Los Angeles is starving for water, and it’s running on it

Los Angeles is running out of water, and time. Are leaders willing to act?

Los Angeles is so starved for water that it’s now more than half full, thanks to the latest drought.

And as a result, the city government has shut down all three of its public utilities: the water department, sewage treatment plant and public works department. All are running on water that is already at a level that will not allow them to handle the current demand.

The city has cut its water rates for residential and business customers. Residents and businesses will now pay a $35 daily fee, which includes a credit for 25 percent of their water bill.


The city is also threatening to shut down residential accounts of its public works department on June 12, when its current water contract ends. That water is drawn from the city’s reservoirs, which are already at least 85 percent full.

All of this is despite city leaders having said for years that they were planning for the worst — that drought and climate change were to blame for this problem.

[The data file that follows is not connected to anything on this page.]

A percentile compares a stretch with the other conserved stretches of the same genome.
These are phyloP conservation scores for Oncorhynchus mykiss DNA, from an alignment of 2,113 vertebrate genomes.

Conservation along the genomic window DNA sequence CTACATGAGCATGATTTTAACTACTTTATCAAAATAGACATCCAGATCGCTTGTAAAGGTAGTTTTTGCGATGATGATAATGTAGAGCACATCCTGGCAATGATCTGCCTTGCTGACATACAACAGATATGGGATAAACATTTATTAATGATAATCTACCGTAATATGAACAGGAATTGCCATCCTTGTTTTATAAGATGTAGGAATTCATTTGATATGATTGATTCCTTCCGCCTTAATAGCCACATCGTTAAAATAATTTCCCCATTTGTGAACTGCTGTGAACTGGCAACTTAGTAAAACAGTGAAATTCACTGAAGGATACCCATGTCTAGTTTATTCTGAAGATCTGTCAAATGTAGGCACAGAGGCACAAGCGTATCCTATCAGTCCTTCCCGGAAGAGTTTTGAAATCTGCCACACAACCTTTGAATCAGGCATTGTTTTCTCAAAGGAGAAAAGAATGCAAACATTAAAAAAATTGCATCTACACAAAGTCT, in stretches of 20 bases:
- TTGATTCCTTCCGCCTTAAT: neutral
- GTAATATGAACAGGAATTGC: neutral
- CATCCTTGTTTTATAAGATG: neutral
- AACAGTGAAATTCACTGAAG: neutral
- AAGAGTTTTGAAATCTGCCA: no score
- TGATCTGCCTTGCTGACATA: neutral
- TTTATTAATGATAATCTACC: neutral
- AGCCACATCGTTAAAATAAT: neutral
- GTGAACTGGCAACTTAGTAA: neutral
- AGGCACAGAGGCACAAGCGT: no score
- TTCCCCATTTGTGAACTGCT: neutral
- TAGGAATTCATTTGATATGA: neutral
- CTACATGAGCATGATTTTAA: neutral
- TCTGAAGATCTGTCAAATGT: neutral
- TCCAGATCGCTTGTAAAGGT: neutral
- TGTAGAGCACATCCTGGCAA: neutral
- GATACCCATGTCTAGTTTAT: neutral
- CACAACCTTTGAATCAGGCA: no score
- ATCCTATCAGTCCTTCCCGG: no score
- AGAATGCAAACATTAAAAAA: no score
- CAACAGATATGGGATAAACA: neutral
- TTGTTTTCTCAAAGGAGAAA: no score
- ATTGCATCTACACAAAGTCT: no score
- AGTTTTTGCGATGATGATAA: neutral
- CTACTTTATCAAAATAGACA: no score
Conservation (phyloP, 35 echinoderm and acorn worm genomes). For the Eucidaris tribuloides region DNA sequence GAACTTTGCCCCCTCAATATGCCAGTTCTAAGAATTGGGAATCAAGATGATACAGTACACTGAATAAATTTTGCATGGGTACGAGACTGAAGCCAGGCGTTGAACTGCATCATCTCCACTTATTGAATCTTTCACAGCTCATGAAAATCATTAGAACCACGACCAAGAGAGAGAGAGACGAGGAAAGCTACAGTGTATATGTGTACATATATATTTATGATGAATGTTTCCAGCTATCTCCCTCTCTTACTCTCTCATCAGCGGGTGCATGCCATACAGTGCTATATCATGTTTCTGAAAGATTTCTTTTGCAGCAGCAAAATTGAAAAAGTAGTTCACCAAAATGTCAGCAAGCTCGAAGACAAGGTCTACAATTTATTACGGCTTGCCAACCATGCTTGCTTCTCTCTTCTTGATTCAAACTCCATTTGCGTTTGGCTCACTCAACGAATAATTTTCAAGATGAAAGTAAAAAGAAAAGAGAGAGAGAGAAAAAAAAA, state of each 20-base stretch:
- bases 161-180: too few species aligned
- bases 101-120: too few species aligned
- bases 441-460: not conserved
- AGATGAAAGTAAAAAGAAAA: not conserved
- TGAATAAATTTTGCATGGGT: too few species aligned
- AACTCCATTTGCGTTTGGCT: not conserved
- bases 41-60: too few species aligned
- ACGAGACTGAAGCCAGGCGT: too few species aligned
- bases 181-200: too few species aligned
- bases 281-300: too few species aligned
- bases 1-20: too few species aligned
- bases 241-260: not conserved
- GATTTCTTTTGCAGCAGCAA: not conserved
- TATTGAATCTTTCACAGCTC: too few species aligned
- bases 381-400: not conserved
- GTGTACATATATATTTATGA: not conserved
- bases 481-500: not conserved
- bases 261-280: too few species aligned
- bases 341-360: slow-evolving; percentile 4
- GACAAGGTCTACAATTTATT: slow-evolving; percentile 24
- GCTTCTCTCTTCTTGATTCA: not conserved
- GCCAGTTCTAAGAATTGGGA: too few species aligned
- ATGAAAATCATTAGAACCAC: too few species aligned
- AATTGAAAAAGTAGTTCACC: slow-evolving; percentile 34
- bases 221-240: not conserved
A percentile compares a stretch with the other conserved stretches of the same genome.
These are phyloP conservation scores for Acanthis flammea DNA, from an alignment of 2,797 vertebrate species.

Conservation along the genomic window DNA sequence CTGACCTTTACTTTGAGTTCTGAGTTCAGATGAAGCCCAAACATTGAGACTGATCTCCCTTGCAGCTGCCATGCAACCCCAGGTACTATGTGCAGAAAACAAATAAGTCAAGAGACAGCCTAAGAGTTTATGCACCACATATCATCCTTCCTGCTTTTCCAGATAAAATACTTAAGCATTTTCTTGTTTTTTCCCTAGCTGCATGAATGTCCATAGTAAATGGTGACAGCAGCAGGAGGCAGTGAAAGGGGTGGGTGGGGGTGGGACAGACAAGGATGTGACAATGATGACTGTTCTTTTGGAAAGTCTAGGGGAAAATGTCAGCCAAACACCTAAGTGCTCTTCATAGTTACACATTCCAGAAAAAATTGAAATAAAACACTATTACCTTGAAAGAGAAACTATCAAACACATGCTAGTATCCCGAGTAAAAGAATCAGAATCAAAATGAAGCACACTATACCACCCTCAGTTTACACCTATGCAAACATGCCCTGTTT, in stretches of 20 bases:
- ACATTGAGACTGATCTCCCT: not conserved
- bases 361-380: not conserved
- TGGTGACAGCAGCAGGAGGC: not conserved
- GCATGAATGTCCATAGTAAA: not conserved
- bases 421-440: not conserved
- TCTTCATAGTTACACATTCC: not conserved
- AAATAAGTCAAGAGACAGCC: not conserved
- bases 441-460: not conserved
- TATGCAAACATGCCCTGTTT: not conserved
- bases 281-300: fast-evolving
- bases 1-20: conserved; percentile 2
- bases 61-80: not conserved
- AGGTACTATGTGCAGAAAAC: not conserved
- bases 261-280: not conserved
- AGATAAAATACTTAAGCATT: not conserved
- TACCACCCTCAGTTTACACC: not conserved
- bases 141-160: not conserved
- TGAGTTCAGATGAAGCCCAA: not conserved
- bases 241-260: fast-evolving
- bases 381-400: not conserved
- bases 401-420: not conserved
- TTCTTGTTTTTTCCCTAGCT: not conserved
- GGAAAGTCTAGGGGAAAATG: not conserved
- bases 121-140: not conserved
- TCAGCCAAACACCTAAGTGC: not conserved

Leaders promised that the city would invest in new infrastructure and water treatment plants. To meet that goal, the city now faces another serious problem. It has just three months to build two more water reservoirs, which will be enough to last for an entire year and then keep drawing water for another year.

“The current situation is just completely out of control,” said John Cotter, president of the Westside Residents Association. “It’s outrageous that they are wasting money and not taking action to solve this problem.”

City Hall is looking to tap into taxpayer money to cover the costs of the water cuts that began in July and that will continue into next summer. It wants to tap the $1.4 million it received in 2014 from the state to cover the cost of building and maintaining two new water reservoirs. It has already spent $20 million of that.

The money will not come out of the taxpayers’ pockets, but instead from the city’s general fund, which would come from Measure R, the half-cent sales tax approved by the voters in 2012. The $1.4 million would be matched with $250 million in state bonds, which would have to be repaid by the

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